Chemical Properties of Alkali Metals
The alkali metals are the most reactive group of metals in the Periodic Table. They contain one weakly held electron in their outer shell which is readily transferred in chemical reactions.
Reactions of alkali metals with water
All the Group 1 elements react vigorously with cold water. They react with water to form hydrogen gas and an alkaline solution of the metal hydroxide. All the Group 1 elements readily give up their weakly held outermost electron resulting in a positive metal ion with a full outer shell i.e. the stable electronic arrangement of a noble gas. In a reaction, an atom of a Group 1 element loses one electron and forms an ion with a single positive charge. The process of losing an electron is termed as oxidation.
If we consider the example of sodium reacting with water:
The sodium atom readily gives up its electron to form a sodium ion.
The water molecule is then reduced by the sodium ion as follows:
H2O (l) + e– —→ ½H2(g) + OH–
The Na+ ion combines with the OH– ion through ionic bonding to form sodium hydroxide (NaOH).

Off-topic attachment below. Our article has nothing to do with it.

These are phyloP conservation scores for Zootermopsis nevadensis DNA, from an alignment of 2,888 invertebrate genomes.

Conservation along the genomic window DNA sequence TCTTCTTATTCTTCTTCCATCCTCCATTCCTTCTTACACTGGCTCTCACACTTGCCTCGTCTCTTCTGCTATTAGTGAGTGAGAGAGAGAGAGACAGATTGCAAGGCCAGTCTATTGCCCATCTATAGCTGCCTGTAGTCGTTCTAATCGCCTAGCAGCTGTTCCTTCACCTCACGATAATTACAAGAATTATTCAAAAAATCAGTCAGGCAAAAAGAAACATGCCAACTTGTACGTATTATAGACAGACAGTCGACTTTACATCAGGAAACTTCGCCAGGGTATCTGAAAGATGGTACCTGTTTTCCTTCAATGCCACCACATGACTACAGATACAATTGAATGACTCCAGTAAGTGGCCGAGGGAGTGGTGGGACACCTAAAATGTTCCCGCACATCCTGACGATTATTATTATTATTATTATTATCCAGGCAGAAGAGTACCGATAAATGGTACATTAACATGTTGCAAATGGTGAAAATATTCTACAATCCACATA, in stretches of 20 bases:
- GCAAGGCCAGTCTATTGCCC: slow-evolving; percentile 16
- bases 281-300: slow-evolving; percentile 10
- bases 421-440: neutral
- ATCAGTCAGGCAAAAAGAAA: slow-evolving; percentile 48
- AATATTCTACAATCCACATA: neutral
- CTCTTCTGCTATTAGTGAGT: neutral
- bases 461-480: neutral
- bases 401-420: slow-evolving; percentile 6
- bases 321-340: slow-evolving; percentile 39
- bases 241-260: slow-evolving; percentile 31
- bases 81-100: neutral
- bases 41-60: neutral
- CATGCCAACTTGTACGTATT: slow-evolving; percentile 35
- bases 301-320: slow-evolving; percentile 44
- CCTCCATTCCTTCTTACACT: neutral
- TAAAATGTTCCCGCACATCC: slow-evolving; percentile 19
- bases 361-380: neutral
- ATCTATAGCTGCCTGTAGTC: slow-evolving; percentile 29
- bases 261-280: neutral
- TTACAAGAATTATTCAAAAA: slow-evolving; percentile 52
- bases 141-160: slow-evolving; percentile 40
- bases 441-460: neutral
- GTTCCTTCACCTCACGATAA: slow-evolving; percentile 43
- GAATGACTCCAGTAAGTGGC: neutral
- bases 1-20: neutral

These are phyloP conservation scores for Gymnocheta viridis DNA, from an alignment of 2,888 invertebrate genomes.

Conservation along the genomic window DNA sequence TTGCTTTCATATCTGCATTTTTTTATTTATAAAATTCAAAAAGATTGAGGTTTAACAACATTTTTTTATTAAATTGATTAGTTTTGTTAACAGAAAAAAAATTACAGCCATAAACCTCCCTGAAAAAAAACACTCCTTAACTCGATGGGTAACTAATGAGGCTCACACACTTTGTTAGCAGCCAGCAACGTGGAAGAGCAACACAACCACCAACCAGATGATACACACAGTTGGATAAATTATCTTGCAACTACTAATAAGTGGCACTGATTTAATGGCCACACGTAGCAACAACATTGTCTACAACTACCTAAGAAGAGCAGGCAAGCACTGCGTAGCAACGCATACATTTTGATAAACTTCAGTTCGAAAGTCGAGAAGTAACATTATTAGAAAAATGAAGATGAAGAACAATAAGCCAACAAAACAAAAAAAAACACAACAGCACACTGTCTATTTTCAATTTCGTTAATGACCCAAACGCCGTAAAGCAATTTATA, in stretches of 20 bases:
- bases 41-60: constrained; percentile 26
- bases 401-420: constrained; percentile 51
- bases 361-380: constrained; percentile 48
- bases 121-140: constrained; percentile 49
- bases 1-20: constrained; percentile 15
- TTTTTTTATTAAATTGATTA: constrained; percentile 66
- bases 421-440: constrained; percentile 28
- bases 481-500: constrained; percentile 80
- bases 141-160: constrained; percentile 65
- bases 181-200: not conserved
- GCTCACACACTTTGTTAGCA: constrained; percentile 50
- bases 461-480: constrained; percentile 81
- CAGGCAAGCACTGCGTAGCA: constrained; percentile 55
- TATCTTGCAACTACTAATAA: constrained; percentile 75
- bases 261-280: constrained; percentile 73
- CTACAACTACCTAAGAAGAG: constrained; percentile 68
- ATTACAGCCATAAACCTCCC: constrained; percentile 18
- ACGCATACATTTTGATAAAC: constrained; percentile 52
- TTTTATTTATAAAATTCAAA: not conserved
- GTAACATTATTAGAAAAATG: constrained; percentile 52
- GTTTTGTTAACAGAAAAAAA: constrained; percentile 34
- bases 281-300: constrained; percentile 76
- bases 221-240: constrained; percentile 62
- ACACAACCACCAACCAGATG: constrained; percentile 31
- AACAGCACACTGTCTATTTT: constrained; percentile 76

The reactivity of the alkali metals increases going down Group 1.
The animation below shows the reactions of lithium (Li), sodium (Na) and potassium (K) with water:
Reactions of alkali metals with chlorine
All the Group 1 elements react vigorously with chlorine. They react with chlorine to form white crystalline salts.
If a piece of hot lithium is lowered into a jar of chlorine, a vigorous reaction takes place forming white powder that settles on the sides of the jar. This is the salt lithium chloride (LiCl). The reaction can be written in the form of an equation:
lithium + chlorine → lithium chloride
2Li(s) + Cl2(g) → 2LiCl(s)
The reaction of sodium with chlorine is more vigorous than lithium. If a piece of hot sodium is lowered into a jar of chlorine, the sodium burns with a bright yellow flame forming clouds of white powder that settle on the sides of the jar. This is the salt sodium chloride (NaCl).
The reaction of sodium with chlorine can be written as:
sodium + chlorine → sodium chloride
2Na(s) + Cl2(g) → 2NaCl(s)
Potassium reacts more violently with chlorine than sodium does, showing how reactivity increases down the group. The salt potassium chloride (KCl) is produced by this reaction. The reaction can be written as:
potassium + chlorine → potassium chloride
2K(s) + Cl2(g) → 2KCl(s)